So the solution for Google etc is simple: have no operations in the EU ;)
     
  10. siljaline

    siljaline Former Poster

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    Pedophile, politician, and unpopular doctor among those who want Google to forget them
    http://venturebeat.com/2014/05/15/p...r-among-those-who-want-google-to-forget-them/
     
  11. siljaline

    siljaline Former Poster

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    Google swamped by takedown requests after court ruling
    http://www.cbc.ca/news/business/google-swamped-by-takedown-requests-after-court-ruling-1.2643817
     
  12. emmjay

    emmjay Registered Member

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    Google may not be able to comply due to the scope of this ruling. Defying the court would not be in Googles interest. Levies and fines can be gigantic so this has to be considered. Eventually all search engines would have to be subject to this ruling (to be fair). However, if the court holds firm, I think Google would have to withdraw its business from the EU as the task would be impossible to implement and maintain. All the other SEs would have to consider withdrawing from the EU as well. What would Europe be left with? Would Brussels mandate an EU only censored search engine be created?

    The result is either an eerie parallel with China's domestic censorship of search results, or a huge incentive for tech investment to get the hell out of Europe. Neither, presumably, is a remotely desirable result. - Says it all!
     
  13. CloneRanger

    CloneRanger Registered Member

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    They might want to be in Europe due to this ruling, but being in the USA brings it's own headaches too !

    From discussions i heard on TV, this will only apply to people who have been wronged etc. Not everyone who want's to be removed.
     
  14. mirimir

    mirimir Registered Member

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    As I read it, it was Google's physical presence in Spain that made it "subject to the EU court's decision". Nothing would stop those in EU from using google.com, unless they created a "Great EU Firewall".
     
  15. emmjay

    emmjay Registered Member

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    The onus is now on Google to determine how this will impact their cost of doing business in the EU. The cost to the bottom line will undoubtedly rise, however there are other costs that have to be weighed. Costs we all pay. At issue is freedom of the press and freedom of speech which are cornerstones of our Democracy. Anyone can call themselves a journalist, a writer, a blogger, a poster, a commentator... there is no international certification board that controls their work ethic or their integrity. The internet is choked with fair, true, untrue, reaching, ludicrous, and brilliant articles. An article that causes embarrassment, humiliation, pain or hardship will always make its way into the public domain. This domain is also open to those who want to challenge the spoken word. You have the right and the freedom to rebut an attack on your person. If you have wronged others you should suffer the consequences. If you have been wronged, then address it. The internet search will discover your stuff too. The courts are targeting the messenger (the internet, via Google). The right to be forgotton is not a 'right'.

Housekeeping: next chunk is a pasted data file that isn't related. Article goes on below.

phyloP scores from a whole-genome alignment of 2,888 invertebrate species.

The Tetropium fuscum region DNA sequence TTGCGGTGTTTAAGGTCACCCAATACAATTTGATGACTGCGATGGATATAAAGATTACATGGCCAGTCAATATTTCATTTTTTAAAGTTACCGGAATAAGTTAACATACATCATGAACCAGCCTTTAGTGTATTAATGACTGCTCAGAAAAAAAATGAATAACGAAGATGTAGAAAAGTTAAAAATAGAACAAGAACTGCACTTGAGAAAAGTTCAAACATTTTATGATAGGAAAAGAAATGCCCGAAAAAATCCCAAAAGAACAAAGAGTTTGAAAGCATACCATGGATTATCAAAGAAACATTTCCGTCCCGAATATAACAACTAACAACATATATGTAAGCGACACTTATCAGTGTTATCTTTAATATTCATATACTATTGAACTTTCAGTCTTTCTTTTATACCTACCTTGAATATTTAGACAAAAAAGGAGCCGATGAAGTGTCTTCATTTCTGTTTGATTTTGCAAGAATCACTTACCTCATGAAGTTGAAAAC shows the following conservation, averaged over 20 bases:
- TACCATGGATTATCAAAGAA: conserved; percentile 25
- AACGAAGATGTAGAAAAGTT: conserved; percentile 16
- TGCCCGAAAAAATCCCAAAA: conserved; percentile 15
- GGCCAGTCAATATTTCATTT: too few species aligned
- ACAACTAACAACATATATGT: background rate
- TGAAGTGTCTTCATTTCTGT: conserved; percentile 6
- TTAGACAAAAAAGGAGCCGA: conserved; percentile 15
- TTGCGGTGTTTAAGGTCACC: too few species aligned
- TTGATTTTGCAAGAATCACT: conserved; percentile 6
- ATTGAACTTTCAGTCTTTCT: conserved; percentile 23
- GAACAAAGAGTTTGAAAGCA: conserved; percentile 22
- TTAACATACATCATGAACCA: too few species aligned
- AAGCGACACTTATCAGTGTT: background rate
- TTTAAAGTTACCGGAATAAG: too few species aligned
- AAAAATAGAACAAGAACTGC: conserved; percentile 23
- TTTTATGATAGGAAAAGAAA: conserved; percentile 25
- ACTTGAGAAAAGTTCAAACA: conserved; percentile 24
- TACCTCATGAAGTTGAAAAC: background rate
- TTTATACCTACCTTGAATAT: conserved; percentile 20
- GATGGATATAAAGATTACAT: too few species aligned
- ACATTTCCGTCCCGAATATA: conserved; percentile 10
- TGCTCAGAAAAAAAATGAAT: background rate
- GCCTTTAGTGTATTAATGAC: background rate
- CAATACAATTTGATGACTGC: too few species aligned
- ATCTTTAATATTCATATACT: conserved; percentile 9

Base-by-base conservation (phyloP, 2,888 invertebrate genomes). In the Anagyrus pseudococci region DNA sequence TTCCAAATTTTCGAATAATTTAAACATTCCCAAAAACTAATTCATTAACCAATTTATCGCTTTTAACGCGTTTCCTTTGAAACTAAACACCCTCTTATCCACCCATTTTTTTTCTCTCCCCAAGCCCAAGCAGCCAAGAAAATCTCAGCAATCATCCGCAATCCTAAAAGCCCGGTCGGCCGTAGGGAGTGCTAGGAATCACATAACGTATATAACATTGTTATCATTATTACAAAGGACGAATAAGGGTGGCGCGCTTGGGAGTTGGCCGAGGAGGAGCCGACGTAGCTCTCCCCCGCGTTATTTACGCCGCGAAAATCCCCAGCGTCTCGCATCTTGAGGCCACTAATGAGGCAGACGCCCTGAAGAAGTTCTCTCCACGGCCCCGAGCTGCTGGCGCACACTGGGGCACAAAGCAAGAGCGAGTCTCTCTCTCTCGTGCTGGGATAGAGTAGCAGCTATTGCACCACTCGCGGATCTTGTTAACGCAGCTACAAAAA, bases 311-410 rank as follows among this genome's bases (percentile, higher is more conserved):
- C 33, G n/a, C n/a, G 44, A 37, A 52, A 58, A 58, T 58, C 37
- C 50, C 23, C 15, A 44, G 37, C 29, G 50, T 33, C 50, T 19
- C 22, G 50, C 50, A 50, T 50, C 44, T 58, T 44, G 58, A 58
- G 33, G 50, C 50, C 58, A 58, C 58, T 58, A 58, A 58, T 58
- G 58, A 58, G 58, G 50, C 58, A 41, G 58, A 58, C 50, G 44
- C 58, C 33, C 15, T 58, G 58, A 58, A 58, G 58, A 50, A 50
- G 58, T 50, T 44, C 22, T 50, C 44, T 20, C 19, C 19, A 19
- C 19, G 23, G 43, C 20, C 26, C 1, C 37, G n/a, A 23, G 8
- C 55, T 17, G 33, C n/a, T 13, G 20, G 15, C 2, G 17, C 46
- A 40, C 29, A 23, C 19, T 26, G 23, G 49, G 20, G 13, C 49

16. ronjor

    ronjor Global Moderator

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    http://searchengineland.com/eu-right-forgotten-191604
     
  17. siljaline

    siljaline Former Poster

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    For those in the EU - the below form:
    https://support.google.com/legal/contact/lr_eudpa?product=websearch#
     
  18. Dermot7

    Dermot7 Registered Member

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    http://www.theguardian.com/technolo...lts-indicate-right-to-be-forgotten-censorship
    http://techcrunch.com/2014/06/07/wales-on-right-to-be-forgotten/
     
  19. MrBrian

    MrBrian Registered Member

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  20. mirimir

    mirimir Registered Member

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    The solution is simple. Google just needs to cease all operations in Canada. Once it has no legal presence in Canada, it can ignore Canadian judgments. Eventually, Google may be left back in the US, where it started.

    That's funny :)
     
  21. siljaline

    siljaline Former Poster

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    German publishers want an 11 percent cut of Google News
    http://arstechnica.com/tech-policy/2014/06/german-publishers-want-an-11-percent-cut-of-google-news/
     
  22. MrBrian

    MrBrian Registered Member

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  23. pajenn

    pajenn Registered Member

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    Is it only google searches of individual people that may be censored now? Or can big banks and other companies also request that search results to unflattering news articles about them be taken down?

    I mostly use Startpage for searching, which I believe uses google through some anonymity filter, so what's the second best search engine around these days in case I need to search for info about a person?
     
  24. MrBrian

    MrBrian Registered Member

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    Google is censored in just certain locations. Also, Startpage doesn't get all Google results; use Disconnect Search instead for complete results (this issue aside).
     
  25. Tipsy

    Tipsy Registered Member